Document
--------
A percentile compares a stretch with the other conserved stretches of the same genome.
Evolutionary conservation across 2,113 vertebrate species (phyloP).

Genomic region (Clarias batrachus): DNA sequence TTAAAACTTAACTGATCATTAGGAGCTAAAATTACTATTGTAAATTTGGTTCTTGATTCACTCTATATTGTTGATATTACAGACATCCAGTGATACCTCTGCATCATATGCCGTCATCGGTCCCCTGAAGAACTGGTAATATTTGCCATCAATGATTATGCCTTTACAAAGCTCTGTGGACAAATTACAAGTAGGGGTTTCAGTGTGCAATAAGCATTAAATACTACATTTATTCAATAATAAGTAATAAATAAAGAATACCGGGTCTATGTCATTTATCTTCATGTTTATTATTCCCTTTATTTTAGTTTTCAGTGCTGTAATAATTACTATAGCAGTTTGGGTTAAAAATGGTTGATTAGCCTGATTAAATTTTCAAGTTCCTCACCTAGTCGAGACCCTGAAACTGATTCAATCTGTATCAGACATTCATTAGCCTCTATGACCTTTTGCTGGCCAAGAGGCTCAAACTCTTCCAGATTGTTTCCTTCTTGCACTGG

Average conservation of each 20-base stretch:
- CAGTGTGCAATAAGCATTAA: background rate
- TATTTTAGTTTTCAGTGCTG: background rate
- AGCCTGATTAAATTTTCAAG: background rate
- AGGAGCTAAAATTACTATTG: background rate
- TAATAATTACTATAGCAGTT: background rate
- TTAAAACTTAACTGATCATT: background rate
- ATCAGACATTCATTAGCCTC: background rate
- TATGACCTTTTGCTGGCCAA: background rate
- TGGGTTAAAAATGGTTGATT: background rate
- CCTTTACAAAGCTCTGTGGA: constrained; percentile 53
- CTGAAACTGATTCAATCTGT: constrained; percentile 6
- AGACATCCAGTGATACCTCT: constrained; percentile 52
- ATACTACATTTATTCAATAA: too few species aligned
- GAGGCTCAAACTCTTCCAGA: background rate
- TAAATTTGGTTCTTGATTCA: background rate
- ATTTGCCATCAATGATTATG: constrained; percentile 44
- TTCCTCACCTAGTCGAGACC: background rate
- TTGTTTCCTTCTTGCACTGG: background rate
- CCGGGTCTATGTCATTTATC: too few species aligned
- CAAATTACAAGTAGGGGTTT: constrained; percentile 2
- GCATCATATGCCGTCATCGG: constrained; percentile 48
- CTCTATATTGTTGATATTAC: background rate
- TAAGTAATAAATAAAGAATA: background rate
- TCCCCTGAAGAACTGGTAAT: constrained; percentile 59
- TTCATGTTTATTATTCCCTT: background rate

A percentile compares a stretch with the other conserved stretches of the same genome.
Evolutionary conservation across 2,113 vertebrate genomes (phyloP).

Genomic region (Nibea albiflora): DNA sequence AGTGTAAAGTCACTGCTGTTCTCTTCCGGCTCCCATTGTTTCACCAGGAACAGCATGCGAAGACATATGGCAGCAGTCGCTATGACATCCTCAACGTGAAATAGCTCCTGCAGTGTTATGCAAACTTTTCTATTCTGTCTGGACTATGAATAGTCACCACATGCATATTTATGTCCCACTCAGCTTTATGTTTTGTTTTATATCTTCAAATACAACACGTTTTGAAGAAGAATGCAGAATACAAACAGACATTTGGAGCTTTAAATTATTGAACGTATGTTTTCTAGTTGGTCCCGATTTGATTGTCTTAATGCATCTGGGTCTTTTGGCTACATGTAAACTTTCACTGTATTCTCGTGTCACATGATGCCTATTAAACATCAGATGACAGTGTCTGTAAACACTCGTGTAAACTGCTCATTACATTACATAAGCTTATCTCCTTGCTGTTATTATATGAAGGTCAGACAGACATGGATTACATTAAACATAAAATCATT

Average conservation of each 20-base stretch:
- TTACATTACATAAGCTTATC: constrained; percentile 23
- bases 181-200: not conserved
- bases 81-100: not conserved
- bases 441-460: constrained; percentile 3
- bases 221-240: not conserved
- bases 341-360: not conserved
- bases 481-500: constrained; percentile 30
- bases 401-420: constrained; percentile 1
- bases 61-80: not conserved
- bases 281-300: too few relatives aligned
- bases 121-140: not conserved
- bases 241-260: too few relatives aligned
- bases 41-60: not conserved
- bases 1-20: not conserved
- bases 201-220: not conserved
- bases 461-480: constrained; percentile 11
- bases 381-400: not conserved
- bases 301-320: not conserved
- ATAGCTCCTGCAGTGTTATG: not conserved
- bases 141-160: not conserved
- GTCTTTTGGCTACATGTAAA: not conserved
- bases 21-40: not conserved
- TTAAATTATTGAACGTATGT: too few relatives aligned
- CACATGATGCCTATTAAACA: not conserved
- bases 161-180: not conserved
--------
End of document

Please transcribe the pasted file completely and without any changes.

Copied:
A percentile compares a stretch with the other conserved stretches of the same genome.
Evolutionary conservation across 2,113 vertebrate species (phyloP).

Genomic region (Clarias batrachus): DNA sequence TTAAAACTTAACTGATCATTAGGAGCTAAAATTACTATTGTAAATTTGGTTCTTGATTCACTCTATATTGTTGATATTACAGACATCCAGTGATACCTCTGCATCATATGCCGTCATCGGTCCCCTGAAGAACTGGTAATATTTGCCATCAATGATTATGCCTTTACAAAGCTCTGTGGACAAATTACAAGTAGGGGTTTCAGTGTGCAATAAGCATTAAATACTACATTTATTCAATAATAAGTAATAAATAAAGAATACCGGGTCTATGTCATTTATCTTCATGTTTATTATTCCCTTTATTTTAGTTTTCAGTGCTGTAATAATTACTATAGCAGTTTGGGTTAAAAATGGTTGATTAGCCTGATTAAATTTTCAAGTTCCTCACCTAGTCGAGACCCTGAAACTGATTCAATCTGTATCAGACATTCATTAGCCTCTATGACCTTTTGCTGGCCAAGAGGCTCAAACTCTTCCAGATTGTTTCCTTCTTGCACTGG

Average conservation of each 20-base stretch:
- CAGTGTGCAATAAGCATTAA: background rate
- TATTTTAGTTTTCAGTGCTG: background rate
- AGCCTGATTAAATTTTCAAG: background rate
- AGGAGCTAAAATTACTATTG: background rate
- TAATAATTACTATAGCAGTT: background rate
- TTAAAACTTAACTGATCATT: background rate
- ATCAGACATTCATTAGCCTC: background rate
- TATGACCTTTTGCTGGCCAA: background rate
- TGGGTTAAAAATGGTTGATT: background rate
- CCTTTACAAAGCTCTGTGGA: constrained; percentile 53
- CTGAAACTGATTCAATCTGT: constrained; percentile 6
- AGACATCCAGTGATACCTCT: constrained; percentile 52
- ATACTACATTTATTCAATAA: too few species aligned
- GAGGCTCAAACTCTTCCAGA: background rate
- TAAATTTGGTTCTTGATTCA: background rate
- ATTTGCCATCAATGATTATG: constrained; percentile 44
- TTCCTCACCTAGTCGAGACC: background rate
- TTGTTTCCTTCTTGCACTGG: background rate
- CCGGGTCTATGTCATTTATC: too few species aligned
- CAAATTACAAGTAGGGGTTT: constrained; percentile 2
- GCATCATATGCCGTCATCGG: constrained; percentile 48
- CTCTATATTGTTGATATTAC: background rate
- TAAGTAATAAATAAAGAATA: background rate
- TCCCCTGAAGAACTGGTAAT: constrained; percentile 59
- TTCATGTTTATTATTCCCTT: background rate

A percentile compares a stretch with the other conserved stretches of the same genome.
Evolutionary conservation across 2,113 vertebrate genomes (phyloP).

Genomic region (Nibea albiflora): DNA sequence AGTGTAAAGTCACTGCTGTTCTCTTCCGGCTCCCATTGTTTCACCAGGAACAGCATGCGAAGACATATGGCAGCAGTCGCTATGACATCCTCAACGTGAAATAGCTCCTGCAGTGTTATGCAAACTTTTCTATTCTGTCTGGACTATGAATAGTCACCACATGCATATTTATGTCCCACTCAGCTTTATGTTTTGTTTTATATCTTCAAATACAACACGTTTTGAAGAAGAATGCAGAATACAAACAGACATTTGGAGCTTTAAATTATTGAACGTATGTTTTCTAGTTGGTCCCGATTTGATTGTCTTAATGCATCTGGGTCTTTTGGCTACATGTAAACTTTCACTGTATTCTCGTGTCACATGATGCCTATTAAACATCAGATGACAGTGTCTGTAAACACTCGTGTAAACTGCTCATTACATTACATAAGCTTATCTCCTTGCTGTTATTATATGAAGGTCAGACAGACATGGATTACATTAAACATAAAATCATT

Average conservation of each 20-base stretch:
- TTACATTACATAAGCTTATC: constrained; percentile 23
- bases 181-200: not conserved
- bases 81-100: not conserved
- bases 441-460: constrained; percentile 3
- bases 221-240: not conserved
- bases 341-360: not conserved
- bases 481-500: constrained; percentile 30
- bases 401-420: constrained; percentile 1
- bases 61-80: not conserved
- bases 281-300: too few relatives aligned
- bases 121-140: not conserved
- bases 241-260: too few relatives aligned
- bases 41-60: not conserved
- bases 1-20: not conserved
- bases 201-220: not conserved
- bases 461-480: constrained; percentile 11
- bases 381-400: not conserved
- bases 301-320: not conserved
- ATAGCTCCTGCAGTGTTATG: not conserved
- bases 141-160: not conserved
- GTCTTTTGGCTACATGTAAA: not conserved
- bases 21-40: not conserved
- TTAAATTATTGAACGTATGT: too few relatives aligned
- CACATGATGCCTATTAAACA: not conserved
- bases 161-180: not conserved